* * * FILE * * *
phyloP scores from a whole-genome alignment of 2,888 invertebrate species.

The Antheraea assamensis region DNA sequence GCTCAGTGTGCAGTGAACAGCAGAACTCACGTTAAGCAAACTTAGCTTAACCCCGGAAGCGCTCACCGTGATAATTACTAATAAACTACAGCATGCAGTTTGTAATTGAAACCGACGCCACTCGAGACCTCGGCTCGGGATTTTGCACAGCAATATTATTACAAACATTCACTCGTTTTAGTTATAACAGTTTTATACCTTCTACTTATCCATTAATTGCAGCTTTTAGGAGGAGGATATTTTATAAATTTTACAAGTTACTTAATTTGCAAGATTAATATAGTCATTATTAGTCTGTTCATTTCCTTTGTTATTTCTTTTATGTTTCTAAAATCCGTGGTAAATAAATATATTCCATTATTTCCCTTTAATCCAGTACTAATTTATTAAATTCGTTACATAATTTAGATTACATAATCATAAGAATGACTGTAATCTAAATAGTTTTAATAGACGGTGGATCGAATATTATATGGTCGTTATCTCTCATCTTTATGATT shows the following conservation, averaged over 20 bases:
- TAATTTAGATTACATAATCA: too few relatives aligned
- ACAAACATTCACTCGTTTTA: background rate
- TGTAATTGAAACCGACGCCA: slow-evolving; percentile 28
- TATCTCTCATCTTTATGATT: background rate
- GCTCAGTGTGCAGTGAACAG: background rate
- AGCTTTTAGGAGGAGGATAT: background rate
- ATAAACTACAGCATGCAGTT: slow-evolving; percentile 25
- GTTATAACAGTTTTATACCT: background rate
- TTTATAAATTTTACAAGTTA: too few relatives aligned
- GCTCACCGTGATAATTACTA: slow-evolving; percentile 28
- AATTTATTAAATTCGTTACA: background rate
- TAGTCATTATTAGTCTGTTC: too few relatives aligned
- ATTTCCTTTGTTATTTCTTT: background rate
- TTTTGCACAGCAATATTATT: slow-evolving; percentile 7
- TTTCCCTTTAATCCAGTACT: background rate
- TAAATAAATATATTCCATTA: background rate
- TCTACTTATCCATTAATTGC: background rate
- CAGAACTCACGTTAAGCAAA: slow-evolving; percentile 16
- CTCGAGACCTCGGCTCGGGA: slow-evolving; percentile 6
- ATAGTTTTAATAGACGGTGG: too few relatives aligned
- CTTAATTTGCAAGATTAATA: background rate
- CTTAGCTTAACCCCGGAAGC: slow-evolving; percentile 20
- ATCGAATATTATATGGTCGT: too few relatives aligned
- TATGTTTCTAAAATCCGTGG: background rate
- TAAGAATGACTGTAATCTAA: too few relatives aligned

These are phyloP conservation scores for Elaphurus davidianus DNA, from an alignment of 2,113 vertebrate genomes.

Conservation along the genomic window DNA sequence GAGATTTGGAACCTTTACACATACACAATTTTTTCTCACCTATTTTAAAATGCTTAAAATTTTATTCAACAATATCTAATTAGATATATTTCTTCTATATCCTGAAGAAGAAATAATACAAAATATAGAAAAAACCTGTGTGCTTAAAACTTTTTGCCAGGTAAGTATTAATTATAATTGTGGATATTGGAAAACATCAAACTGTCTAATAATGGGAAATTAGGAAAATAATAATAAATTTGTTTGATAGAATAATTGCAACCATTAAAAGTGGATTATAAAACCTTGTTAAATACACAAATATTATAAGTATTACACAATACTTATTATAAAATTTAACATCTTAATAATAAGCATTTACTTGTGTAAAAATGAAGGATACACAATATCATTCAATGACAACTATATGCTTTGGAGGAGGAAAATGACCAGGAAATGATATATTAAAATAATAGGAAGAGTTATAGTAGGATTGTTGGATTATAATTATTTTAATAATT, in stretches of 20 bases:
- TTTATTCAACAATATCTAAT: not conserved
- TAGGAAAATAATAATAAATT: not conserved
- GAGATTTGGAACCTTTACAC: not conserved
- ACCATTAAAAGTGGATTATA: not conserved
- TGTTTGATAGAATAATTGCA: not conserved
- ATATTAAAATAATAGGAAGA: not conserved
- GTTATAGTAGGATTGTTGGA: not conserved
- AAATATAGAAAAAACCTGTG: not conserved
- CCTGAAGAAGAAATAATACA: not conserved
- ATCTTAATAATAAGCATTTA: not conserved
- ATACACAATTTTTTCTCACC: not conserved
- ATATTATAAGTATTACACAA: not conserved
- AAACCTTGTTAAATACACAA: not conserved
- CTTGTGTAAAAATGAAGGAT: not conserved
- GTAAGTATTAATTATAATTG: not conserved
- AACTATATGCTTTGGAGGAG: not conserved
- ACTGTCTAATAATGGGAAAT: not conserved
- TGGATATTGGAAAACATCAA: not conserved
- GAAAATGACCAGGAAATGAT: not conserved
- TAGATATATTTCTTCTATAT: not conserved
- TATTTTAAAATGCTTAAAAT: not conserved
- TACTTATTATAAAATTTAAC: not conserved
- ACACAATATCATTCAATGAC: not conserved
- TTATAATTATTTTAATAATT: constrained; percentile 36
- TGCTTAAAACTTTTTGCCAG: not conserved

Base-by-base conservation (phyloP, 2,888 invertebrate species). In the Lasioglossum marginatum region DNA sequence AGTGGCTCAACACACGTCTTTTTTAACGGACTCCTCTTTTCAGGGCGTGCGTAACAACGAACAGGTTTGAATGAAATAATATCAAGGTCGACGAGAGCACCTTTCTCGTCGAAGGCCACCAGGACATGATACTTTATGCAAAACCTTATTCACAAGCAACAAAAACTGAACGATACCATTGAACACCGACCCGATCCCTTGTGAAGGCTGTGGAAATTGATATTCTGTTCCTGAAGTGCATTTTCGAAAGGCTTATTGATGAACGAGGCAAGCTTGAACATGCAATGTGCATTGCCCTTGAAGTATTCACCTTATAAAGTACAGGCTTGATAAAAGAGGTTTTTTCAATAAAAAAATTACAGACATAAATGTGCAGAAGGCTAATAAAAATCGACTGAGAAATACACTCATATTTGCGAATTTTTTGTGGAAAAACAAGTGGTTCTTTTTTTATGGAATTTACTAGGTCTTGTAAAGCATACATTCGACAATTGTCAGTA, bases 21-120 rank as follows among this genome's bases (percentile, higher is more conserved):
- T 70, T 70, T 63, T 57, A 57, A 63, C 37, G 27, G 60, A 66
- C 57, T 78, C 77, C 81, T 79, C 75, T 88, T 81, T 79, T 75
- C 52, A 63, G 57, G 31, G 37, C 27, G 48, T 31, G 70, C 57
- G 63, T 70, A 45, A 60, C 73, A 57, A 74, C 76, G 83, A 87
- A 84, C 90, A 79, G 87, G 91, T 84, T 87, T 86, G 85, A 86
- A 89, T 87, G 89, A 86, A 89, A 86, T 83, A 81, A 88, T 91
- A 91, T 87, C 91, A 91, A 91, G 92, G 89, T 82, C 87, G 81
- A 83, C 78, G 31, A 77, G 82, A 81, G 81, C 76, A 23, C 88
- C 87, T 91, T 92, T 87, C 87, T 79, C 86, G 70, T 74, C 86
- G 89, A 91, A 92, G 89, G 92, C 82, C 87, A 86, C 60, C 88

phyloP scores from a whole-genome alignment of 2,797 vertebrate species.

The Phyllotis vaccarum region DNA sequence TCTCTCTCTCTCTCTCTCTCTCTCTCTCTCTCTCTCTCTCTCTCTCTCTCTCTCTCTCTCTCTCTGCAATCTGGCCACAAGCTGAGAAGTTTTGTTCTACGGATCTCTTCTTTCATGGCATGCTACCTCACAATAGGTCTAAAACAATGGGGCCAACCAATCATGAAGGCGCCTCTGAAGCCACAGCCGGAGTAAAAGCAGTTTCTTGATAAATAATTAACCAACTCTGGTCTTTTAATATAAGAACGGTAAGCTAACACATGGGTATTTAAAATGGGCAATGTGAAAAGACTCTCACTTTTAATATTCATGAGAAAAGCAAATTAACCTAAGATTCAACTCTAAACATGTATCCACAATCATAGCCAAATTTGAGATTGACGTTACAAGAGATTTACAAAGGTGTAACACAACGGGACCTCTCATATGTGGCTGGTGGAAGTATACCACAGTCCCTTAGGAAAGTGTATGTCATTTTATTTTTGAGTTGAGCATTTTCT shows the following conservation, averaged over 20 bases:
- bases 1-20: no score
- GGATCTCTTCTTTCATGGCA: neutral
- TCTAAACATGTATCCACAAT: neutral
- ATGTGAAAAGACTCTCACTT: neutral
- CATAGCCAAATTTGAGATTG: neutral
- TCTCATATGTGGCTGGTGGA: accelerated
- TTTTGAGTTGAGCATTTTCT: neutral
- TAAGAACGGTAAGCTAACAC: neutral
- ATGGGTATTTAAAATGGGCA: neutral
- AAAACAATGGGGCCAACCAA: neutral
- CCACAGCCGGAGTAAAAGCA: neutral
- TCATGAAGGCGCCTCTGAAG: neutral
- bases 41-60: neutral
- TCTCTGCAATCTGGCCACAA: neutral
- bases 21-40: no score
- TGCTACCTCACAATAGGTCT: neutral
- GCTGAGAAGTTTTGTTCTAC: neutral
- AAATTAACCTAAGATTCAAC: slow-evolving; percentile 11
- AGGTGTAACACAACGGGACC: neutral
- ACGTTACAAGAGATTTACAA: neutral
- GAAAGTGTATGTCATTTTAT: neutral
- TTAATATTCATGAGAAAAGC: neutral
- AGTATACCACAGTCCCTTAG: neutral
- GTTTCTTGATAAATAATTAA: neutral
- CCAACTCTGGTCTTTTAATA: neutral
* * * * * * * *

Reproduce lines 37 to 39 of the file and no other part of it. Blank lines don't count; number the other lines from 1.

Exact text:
- AAATATAGAAAAAACCTGTG: not conserved
- CCTGAAGAAGAAATAATACA: not conserved
- ATCTTAATAATAAGCATTTA: not conserved